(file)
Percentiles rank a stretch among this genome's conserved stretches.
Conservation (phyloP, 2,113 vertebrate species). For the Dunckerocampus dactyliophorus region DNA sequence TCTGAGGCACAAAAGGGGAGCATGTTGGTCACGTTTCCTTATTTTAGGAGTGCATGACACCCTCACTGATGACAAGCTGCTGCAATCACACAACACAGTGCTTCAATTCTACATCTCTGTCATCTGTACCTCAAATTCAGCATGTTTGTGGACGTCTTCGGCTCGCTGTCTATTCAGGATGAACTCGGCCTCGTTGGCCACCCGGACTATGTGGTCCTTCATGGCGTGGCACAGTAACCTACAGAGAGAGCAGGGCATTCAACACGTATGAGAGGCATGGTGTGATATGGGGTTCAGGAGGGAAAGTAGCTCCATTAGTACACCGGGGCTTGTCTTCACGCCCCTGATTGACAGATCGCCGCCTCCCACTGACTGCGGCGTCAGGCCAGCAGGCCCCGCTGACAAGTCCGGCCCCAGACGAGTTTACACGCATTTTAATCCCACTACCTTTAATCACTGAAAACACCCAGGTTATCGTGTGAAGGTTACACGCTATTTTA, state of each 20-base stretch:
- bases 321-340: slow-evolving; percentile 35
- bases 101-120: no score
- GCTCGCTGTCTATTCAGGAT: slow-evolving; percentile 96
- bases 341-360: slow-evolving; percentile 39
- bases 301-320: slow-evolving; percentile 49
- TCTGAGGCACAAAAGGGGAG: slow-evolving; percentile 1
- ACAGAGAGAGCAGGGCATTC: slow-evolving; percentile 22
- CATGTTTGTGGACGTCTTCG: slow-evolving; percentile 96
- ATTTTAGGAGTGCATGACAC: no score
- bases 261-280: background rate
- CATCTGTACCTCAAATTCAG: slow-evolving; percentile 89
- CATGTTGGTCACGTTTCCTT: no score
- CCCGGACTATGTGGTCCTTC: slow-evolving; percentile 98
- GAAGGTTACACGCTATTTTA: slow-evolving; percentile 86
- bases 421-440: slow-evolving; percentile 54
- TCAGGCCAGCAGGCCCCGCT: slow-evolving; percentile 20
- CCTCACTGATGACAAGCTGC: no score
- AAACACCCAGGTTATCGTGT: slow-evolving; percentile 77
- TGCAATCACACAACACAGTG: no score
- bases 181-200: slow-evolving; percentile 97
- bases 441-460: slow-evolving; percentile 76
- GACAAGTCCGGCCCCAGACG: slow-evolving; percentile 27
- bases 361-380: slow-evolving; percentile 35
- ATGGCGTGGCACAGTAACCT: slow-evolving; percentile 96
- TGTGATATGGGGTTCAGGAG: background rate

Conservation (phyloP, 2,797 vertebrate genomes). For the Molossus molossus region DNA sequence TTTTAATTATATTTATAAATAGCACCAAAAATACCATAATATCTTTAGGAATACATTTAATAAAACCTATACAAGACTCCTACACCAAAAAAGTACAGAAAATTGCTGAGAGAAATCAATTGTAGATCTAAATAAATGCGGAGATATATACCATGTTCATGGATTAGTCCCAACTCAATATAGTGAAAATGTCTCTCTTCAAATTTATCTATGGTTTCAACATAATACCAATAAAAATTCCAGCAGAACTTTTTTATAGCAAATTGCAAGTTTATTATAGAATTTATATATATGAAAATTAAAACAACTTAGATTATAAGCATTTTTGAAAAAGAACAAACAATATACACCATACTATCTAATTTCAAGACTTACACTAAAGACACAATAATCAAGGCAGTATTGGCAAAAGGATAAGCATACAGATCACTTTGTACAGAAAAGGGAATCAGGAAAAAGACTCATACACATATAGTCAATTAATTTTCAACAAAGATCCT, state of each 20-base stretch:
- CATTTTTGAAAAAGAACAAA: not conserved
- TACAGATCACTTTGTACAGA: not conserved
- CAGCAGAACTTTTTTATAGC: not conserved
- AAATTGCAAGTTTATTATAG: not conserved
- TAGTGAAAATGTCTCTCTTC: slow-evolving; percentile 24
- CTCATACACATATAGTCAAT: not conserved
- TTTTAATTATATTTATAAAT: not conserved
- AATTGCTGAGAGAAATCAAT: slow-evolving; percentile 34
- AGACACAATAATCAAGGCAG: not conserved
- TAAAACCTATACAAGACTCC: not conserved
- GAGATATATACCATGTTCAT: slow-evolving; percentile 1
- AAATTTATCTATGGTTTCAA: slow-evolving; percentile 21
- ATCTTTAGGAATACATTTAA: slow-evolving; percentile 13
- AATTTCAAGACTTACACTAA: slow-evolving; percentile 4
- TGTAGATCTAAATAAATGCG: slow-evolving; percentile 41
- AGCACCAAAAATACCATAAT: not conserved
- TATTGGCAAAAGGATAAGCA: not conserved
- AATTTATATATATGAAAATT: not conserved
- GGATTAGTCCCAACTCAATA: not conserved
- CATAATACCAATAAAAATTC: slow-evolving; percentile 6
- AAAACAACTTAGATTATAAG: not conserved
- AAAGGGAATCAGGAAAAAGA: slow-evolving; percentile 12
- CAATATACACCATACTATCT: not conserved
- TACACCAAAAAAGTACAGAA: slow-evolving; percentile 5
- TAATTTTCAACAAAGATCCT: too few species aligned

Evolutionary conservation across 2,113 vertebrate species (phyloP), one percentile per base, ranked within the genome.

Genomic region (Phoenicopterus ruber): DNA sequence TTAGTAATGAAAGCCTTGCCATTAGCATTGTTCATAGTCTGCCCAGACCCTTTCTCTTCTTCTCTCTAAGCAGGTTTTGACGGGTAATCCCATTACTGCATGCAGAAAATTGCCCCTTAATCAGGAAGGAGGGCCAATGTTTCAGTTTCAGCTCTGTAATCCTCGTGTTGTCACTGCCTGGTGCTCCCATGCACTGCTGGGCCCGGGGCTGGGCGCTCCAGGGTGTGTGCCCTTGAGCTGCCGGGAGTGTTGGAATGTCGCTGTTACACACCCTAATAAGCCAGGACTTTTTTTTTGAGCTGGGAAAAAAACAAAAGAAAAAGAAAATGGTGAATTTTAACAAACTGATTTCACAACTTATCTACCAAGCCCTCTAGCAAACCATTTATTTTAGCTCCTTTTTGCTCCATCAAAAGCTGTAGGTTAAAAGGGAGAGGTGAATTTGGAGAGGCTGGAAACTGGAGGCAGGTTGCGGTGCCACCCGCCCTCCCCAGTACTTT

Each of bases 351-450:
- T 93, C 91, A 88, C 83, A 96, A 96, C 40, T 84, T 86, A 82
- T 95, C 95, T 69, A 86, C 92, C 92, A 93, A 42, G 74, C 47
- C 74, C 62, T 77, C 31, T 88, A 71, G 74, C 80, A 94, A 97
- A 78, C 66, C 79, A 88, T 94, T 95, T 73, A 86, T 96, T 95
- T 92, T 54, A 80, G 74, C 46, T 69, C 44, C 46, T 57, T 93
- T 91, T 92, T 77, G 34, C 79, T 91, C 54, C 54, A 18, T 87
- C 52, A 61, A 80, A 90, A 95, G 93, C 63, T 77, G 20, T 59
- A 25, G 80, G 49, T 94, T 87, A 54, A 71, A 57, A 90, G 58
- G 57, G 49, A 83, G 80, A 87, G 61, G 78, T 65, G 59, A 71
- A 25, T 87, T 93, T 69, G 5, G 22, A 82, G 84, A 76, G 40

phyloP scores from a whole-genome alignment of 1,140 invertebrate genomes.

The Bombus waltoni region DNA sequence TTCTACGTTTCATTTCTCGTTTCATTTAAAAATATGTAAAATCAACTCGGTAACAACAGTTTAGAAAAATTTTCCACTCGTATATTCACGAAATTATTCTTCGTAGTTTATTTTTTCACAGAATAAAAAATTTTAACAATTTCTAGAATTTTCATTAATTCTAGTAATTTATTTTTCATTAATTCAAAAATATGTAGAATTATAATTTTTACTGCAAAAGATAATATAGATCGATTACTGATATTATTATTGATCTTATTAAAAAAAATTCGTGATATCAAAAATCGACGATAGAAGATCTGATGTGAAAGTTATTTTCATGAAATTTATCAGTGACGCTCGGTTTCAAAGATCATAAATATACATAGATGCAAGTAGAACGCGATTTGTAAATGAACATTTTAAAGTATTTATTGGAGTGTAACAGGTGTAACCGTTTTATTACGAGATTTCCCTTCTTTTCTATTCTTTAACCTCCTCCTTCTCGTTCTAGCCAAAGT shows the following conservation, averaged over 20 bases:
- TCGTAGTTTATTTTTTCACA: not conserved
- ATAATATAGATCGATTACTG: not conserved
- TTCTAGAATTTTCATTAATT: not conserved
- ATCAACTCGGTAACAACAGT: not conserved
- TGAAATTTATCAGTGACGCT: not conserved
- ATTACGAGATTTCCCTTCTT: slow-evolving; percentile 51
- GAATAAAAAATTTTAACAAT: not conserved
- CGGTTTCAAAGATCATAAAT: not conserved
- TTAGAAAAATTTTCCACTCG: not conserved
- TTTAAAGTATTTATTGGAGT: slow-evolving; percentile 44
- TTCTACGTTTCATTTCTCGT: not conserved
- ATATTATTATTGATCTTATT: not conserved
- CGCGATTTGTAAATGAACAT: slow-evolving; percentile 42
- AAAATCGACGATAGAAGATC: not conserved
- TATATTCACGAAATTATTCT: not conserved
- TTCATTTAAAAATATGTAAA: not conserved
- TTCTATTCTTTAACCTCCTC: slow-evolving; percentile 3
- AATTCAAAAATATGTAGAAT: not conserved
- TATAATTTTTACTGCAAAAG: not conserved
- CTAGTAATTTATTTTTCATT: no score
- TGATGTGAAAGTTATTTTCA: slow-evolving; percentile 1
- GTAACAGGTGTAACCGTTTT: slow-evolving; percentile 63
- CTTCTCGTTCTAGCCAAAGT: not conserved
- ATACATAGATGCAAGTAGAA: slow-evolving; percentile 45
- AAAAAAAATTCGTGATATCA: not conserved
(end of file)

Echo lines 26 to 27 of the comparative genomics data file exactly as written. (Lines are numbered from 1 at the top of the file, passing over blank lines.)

- ATGGCGTGGCACAGTAACCT: slow-evolving; percentile 96
- TGTGATATGGGGTTCAGGAG: background rate